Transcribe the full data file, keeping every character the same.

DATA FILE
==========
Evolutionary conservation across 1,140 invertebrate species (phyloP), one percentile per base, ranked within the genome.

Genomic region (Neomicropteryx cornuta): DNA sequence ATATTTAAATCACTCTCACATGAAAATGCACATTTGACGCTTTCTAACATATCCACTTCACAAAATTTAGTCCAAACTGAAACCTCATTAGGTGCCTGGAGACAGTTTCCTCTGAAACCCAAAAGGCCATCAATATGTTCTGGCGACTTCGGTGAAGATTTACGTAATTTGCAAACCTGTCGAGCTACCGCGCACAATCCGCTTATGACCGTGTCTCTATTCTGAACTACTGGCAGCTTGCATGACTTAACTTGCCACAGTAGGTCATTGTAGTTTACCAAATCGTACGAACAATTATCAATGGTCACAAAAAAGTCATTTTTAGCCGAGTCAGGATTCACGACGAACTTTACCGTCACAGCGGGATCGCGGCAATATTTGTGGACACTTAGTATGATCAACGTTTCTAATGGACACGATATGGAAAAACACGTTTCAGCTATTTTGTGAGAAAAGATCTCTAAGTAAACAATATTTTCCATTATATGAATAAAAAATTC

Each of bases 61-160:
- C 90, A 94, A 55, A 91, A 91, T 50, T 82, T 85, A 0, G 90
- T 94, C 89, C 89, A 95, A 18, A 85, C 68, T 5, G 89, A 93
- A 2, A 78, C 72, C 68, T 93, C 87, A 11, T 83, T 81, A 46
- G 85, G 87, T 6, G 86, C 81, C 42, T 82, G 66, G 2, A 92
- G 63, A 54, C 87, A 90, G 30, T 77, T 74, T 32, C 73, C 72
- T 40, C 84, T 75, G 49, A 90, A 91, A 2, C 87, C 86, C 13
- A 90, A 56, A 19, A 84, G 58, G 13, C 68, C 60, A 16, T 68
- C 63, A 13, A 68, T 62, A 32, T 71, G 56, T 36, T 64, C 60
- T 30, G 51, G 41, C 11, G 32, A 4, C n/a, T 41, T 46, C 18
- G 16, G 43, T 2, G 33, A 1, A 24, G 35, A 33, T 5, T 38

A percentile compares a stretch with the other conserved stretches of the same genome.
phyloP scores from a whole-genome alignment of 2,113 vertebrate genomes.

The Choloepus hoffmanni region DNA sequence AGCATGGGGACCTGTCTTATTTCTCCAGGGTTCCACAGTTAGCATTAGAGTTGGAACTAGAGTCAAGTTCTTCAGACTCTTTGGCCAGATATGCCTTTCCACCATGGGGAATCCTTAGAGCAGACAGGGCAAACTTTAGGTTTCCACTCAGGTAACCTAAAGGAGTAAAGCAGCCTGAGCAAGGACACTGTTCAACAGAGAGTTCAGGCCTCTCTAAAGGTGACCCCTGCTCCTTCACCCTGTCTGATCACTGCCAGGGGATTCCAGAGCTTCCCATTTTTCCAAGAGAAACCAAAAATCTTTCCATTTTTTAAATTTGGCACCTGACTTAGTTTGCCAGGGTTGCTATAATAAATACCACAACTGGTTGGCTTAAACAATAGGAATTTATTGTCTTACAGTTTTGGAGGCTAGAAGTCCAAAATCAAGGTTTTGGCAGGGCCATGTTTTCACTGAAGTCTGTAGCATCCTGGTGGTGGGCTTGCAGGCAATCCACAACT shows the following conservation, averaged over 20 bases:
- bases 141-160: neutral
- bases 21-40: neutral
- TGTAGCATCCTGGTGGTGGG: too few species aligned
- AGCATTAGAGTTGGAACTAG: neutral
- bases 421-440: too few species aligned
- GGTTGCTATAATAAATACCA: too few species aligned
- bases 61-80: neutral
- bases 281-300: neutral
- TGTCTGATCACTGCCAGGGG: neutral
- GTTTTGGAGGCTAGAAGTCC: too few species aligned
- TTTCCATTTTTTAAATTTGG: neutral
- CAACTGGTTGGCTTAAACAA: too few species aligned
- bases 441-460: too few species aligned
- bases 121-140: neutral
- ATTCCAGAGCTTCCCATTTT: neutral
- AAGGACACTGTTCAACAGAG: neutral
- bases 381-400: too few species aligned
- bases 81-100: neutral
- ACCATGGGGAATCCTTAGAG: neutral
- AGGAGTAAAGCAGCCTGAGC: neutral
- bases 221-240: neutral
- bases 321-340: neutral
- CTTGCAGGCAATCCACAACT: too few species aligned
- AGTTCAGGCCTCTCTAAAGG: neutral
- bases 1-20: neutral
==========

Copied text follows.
Evolutionary conservation across 1,140 invertebrate species (phyloP), one percentile per base, ranked within the genome.

Genomic region (Neomicropteryx cornuta): DNA sequence ATATTTAAATCACTCTCACATGAAAATGCACATTTGACGCTTTCTAACATATCCACTTCACAAAATTTAGTCCAAACTGAAACCTCATTAGGTGCCTGGAGACAGTTTCCTCTGAAACCCAAAAGGCCATCAATATGTTCTGGCGACTTCGGTGAAGATTTACGTAATTTGCAAACCTGTCGAGCTACCGCGCACAATCCGCTTATGACCGTGTCTCTATTCTGAACTACTGGCAGCTTGCATGACTTAACTTGCCACAGTAGGTCATTGTAGTTTACCAAATCGTACGAACAATTATCAATGGTCACAAAAAAGTCATTTTTAGCCGAGTCAGGATTCACGACGAACTTTACCGTCACAGCGGGATCGCGGCAATATTTGTGGACACTTAGTATGATCAACGTTTCTAATGGACACGATATGGAAAAACACGTTTCAGCTATTTTGTGAGAAAAGATCTCTAAGTAAACAATATTTTCCATTATATGAATAAAAAATTC

Each of bases 61-160:
- C 90, A 94, A 55, A 91, A 91, T 50, T 82, T 85, A 0, G 90
- T 94, C 89, C 89, A 95, A 18, A 85, C 68, T 5, G 89, A 93
- A 2, A 78, C 72, C 68, T 93, C 87, A 11, T 83, T 81, A 46
- G 85, G 87, T 6, G 86, C 81, C 42, T 82, G 66, G 2, A 92
- G 63, A 54, C 87, A 90, G 30, T 77, T 74, T 32, C 73, C 72
- T 40, C 84, T 75, G 49, A 90, A 91, A 2, C 87, C 86, C 13
- A 90, A 56, A 19, A 84, G 58, G 13, C 68, C 60, A 16, T 68
- C 63, A 13, A 68, T 62, A 32, T 71, G 56, T 36, T 64, C 60
- T 30, G 51, G 41, C 11, G 32, A 4, C n/a, T 41, T 46, C 18
- G 16, G 43, T 2, G 33, A 1, A 24, G 35, A 33, T 5, T 38

A percentile compares a stretch with the other conserved stretches of the same genome.
phyloP scores from a whole-genome alignment of 2,113 vertebrate genomes.

The Choloepus hoffmanni region DNA sequence AGCATGGGGACCTGTCTTATTTCTCCAGGGTTCCACAGTTAGCATTAGAGTTGGAACTAGAGTCAAGTTCTTCAGACTCTTTGGCCAGATATGCCTTTCCACCATGGGGAATCCTTAGAGCAGACAGGGCAAACTTTAGGTTTCCACTCAGGTAACCTAAAGGAGTAAAGCAGCCTGAGCAAGGACACTGTTCAACAGAGAGTTCAGGCCTCTCTAAAGGTGACCCCTGCTCCTTCACCCTGTCTGATCACTGCCAGGGGATTCCAGAGCTTCCCATTTTTCCAAGAGAAACCAAAAATCTTTCCATTTTTTAAATTTGGCACCTGACTTAGTTTGCCAGGGTTGCTATAATAAATACCACAACTGGTTGGCTTAAACAATAGGAATTTATTGTCTTACAGTTTTGGAGGCTAGAAGTCCAAAATCAAGGTTTTGGCAGGGCCATGTTTTCACTGAAGTCTGTAGCATCCTGGTGGTGGGCTTGCAGGCAATCCACAACT shows the following conservation, averaged over 20 bases:
- bases 141-160: neutral
- bases 21-40: neutral
- TGTAGCATCCTGGTGGTGGG: too few species aligned
- AGCATTAGAGTTGGAACTAG: neutral
- bases 421-440: too few species aligned
- GGTTGCTATAATAAATACCA: too few species aligned
- bases 61-80: neutral
- bases 281-300: neutral
- TGTCTGATCACTGCCAGGGG: neutral
- GTTTTGGAGGCTAGAAGTCC: too few species aligned
- TTTCCATTTTTTAAATTTGG: neutral
- CAACTGGTTGGCTTAAACAA: too few species aligned
- bases 441-460: too few species aligned
- bases 121-140: neutral
- ATTCCAGAGCTTCCCATTTT: neutral
- AAGGACACTGTTCAACAGAG: neutral
- bases 381-400: too few species aligned
- bases 81-100: neutral
- ACCATGGGGAATCCTTAGAG: neutral
- AGGAGTAAAGCAGCCTGAGC: neutral
- bases 221-240: neutral
- bases 321-340: neutral
- CTTGCAGGCAATCCACAACT: too few species aligned
- AGTTCAGGCCTCTCTAAAGG: neutral
- bases 1-20: neutral